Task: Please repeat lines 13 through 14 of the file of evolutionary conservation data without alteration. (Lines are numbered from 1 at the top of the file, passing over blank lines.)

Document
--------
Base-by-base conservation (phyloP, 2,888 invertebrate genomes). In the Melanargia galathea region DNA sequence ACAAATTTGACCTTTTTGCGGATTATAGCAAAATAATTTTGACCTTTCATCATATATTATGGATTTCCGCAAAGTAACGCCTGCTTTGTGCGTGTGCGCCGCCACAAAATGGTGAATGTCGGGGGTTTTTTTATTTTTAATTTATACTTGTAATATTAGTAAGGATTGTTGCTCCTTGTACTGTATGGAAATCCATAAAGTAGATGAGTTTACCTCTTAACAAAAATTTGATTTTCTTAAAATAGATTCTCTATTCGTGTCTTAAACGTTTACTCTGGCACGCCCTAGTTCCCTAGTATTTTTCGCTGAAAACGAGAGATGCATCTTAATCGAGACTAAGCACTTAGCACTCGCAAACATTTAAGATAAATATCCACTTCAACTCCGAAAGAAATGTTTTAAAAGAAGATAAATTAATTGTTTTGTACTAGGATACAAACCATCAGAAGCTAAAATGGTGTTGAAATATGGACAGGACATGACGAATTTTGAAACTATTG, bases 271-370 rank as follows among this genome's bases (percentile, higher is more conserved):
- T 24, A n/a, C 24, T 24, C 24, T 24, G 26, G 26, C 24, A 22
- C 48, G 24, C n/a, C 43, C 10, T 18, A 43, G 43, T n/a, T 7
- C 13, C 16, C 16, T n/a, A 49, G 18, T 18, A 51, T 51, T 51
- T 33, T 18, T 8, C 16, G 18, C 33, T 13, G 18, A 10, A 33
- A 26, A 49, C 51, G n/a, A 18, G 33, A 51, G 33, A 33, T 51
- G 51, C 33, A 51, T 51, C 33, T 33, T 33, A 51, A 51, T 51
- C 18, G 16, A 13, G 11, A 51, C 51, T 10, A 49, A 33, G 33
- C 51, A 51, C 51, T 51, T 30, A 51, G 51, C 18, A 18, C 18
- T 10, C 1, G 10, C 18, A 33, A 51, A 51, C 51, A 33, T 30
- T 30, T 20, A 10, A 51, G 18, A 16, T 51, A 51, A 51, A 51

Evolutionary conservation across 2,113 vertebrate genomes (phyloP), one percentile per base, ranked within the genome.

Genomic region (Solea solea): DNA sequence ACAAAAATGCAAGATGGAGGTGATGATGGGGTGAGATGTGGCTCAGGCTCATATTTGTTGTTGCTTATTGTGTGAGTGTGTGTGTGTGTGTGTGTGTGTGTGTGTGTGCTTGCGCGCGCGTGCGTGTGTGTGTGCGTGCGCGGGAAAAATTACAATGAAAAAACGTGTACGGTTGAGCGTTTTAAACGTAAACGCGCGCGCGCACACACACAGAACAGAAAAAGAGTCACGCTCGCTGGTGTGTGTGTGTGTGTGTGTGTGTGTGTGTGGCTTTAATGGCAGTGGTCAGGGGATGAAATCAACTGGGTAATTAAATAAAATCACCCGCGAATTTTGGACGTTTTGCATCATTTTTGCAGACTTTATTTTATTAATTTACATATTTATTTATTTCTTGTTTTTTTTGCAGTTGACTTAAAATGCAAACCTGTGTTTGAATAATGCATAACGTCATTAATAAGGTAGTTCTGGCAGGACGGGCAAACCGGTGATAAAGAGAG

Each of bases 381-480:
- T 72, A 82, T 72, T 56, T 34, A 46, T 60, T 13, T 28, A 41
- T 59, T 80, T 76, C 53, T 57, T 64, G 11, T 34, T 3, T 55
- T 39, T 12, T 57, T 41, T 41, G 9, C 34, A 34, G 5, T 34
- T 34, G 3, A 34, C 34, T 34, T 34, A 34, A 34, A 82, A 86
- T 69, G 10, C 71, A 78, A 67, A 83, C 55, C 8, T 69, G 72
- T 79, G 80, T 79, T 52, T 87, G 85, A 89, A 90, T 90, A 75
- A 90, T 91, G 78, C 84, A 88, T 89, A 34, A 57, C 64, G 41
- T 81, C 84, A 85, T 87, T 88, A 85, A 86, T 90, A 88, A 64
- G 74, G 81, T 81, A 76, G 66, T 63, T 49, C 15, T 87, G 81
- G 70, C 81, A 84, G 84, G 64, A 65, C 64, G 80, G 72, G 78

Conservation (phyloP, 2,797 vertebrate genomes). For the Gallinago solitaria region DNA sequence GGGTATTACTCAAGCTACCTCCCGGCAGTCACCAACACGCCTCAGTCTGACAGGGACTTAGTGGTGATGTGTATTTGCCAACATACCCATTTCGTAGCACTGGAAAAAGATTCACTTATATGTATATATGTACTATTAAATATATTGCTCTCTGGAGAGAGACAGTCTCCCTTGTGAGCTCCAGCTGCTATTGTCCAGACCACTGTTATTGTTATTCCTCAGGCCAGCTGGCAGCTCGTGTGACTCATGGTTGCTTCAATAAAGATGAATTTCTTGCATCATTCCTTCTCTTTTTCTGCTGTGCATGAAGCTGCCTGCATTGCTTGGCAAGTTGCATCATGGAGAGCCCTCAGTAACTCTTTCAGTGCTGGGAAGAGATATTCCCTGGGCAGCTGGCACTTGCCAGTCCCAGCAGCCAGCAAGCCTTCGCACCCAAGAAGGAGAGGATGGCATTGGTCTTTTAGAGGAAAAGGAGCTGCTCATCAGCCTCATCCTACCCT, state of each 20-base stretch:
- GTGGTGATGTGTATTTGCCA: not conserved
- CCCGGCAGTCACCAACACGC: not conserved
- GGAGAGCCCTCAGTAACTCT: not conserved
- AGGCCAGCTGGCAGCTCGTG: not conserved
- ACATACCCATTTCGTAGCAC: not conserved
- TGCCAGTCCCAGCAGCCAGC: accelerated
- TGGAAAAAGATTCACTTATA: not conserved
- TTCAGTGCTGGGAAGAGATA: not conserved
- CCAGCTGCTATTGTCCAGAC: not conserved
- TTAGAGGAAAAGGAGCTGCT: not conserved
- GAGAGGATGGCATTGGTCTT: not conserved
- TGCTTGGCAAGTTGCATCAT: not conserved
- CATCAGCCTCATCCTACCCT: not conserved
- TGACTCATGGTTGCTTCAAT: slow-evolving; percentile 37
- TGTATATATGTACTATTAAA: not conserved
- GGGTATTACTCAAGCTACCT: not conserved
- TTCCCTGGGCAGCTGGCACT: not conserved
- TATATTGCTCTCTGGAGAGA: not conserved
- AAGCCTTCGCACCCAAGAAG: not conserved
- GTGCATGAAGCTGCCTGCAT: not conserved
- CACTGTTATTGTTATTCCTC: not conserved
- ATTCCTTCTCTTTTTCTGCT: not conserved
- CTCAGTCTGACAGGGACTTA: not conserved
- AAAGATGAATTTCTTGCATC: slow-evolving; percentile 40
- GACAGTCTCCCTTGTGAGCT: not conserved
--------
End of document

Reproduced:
Genomic region (Solea solea): DNA sequence ACAAAAATGCAAGATGGAGGTGATGATGGGGTGAGATGTGGCTCAGGCTCATATTTGTTGTTGCTTATTGTGTGAGTGTGTGTGTGTGTGTGTGTGTGTGTGTGTGTGCTTGCGCGCGCGTGCGTGTGTGTGTGCGTGCGCGGGAAAAATTACAATGAAAAAACGTGTACGGTTGAGCGTTTTAAACGTAAACGCGCGCGCGCACACACACAGAACAGAAAAAGAGTCACGCTCGCTGGTGTGTGTGTGTGTGTGTGTGTGTGTGTGTGGCTTTAATGGCAGTGGTCAGGGGATGAAATCAACTGGGTAATTAAATAAAATCACCCGCGAATTTTGGACGTTTTGCATCATTTTTGCAGACTTTATTTTATTAATTTACATATTTATTTATTTCTTGTTTTTTTTGCAGTTGACTTAAAATGCAAACCTGTGTTTGAATAATGCATAACGTCATTAATAAGGTAGTTCTGGCAGGACGGGCAAACCGGTGATAAAGAGAG

Each of bases 381-480: